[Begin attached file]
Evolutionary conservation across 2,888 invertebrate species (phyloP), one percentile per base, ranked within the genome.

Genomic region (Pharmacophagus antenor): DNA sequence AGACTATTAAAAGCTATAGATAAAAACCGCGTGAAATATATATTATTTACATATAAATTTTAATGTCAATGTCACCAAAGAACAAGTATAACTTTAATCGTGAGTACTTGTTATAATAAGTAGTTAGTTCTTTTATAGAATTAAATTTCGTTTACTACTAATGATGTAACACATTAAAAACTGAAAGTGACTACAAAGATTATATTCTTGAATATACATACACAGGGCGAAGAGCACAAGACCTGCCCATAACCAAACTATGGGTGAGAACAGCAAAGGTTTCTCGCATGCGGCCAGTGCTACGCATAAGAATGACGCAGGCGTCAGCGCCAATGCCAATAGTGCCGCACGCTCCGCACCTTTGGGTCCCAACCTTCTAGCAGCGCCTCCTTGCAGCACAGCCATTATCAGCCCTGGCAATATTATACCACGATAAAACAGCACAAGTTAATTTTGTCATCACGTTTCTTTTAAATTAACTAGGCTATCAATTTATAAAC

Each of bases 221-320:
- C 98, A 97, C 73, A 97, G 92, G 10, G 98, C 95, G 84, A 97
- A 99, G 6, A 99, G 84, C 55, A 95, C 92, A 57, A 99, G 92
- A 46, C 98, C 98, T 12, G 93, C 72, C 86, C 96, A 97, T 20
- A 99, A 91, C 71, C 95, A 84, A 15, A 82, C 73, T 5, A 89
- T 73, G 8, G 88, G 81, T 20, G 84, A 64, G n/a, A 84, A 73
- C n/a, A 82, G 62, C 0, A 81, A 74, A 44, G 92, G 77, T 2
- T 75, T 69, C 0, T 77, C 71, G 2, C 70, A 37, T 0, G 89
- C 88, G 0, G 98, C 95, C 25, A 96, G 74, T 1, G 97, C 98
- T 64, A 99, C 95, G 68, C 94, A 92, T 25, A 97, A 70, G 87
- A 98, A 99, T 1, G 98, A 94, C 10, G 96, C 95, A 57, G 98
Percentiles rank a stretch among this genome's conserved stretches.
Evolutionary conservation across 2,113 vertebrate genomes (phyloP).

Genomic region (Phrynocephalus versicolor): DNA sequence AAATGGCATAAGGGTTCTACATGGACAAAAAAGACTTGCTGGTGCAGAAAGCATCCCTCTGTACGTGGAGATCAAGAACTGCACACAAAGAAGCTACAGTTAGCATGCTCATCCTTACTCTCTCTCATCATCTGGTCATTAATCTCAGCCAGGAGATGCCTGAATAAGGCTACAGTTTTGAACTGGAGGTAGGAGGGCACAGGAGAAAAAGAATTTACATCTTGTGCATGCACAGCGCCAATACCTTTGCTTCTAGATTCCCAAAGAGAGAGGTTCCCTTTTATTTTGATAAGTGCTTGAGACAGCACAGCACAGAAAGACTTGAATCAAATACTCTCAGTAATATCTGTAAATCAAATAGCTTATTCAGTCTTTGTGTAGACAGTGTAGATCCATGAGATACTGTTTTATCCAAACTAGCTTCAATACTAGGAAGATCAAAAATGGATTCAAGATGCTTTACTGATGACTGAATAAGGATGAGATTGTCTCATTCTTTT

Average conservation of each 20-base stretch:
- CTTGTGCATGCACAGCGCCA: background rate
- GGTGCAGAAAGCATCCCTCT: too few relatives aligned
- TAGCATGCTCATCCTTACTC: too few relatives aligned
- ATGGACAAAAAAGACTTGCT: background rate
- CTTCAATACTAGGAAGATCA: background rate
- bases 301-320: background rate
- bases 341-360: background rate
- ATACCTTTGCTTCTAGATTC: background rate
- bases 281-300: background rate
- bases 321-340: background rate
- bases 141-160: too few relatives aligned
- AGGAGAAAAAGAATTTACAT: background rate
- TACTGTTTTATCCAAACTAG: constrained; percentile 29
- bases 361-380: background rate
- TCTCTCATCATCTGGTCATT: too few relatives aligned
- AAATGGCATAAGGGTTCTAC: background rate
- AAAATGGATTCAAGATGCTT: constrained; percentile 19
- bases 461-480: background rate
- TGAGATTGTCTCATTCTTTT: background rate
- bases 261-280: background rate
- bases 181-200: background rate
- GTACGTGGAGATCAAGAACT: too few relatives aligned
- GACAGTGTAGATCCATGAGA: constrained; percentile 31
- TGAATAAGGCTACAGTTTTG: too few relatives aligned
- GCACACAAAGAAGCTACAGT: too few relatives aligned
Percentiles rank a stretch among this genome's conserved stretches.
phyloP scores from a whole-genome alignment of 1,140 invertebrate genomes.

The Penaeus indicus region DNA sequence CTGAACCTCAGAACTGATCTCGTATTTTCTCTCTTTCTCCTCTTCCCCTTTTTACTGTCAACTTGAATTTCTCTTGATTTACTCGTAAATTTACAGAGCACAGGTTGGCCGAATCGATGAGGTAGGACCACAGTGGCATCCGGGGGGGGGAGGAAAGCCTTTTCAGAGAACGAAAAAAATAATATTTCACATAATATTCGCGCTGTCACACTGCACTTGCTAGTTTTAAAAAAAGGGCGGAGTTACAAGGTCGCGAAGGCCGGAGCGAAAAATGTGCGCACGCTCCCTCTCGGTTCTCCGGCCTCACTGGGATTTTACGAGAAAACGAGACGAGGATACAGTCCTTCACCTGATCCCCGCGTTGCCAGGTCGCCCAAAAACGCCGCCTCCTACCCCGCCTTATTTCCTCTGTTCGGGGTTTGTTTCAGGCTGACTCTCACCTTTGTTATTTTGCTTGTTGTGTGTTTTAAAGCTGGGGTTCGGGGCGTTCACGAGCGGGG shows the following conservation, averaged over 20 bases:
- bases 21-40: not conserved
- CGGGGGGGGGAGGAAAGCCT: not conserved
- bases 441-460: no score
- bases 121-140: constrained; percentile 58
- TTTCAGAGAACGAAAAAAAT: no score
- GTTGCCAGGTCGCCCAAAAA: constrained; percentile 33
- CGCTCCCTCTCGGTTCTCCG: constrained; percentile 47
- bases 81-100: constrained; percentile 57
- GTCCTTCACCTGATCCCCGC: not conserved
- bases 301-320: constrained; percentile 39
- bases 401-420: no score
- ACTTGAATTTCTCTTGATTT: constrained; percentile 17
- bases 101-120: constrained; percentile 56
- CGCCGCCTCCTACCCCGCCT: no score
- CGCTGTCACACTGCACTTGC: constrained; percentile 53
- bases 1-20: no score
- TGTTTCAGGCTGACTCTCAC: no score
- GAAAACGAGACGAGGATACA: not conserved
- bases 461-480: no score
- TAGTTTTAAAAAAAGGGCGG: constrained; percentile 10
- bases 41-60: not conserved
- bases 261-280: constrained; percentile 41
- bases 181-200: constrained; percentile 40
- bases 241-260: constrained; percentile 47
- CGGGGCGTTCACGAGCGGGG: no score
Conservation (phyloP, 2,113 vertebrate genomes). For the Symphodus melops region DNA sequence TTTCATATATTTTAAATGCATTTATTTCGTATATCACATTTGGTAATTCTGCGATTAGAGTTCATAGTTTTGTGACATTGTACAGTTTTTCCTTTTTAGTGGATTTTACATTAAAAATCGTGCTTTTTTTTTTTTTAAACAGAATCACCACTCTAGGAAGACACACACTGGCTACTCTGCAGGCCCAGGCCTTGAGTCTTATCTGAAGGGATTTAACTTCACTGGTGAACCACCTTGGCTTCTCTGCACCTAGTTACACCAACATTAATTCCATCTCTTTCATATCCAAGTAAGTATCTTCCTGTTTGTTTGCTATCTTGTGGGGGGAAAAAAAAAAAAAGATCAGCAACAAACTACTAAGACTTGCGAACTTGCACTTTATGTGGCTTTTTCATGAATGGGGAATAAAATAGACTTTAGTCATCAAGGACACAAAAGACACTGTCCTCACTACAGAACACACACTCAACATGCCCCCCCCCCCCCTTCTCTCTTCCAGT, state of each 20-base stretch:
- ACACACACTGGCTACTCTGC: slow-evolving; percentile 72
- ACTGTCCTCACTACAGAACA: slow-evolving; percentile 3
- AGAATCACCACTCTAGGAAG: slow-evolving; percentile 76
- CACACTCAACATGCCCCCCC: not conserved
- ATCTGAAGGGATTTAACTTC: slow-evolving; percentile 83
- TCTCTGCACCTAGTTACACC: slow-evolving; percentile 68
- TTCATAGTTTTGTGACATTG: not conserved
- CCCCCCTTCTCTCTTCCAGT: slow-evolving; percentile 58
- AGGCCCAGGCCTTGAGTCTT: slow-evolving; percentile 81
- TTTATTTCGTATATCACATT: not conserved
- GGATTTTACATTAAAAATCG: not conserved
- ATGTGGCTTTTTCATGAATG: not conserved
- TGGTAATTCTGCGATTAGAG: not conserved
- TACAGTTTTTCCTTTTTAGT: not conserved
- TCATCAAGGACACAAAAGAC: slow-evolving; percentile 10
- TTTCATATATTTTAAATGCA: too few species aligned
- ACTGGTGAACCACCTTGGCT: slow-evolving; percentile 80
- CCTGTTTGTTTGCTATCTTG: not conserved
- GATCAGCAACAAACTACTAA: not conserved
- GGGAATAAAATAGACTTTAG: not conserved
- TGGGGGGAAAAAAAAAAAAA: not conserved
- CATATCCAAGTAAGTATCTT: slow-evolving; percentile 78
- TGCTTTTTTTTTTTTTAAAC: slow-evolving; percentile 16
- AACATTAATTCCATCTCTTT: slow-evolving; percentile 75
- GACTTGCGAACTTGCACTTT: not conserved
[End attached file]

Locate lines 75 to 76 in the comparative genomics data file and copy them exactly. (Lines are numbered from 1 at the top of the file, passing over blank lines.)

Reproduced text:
- CACACTCAACATGCCCCCCC: not conserved
- ATCTGAAGGGATTTAACTTC: slow-evolving; percentile 83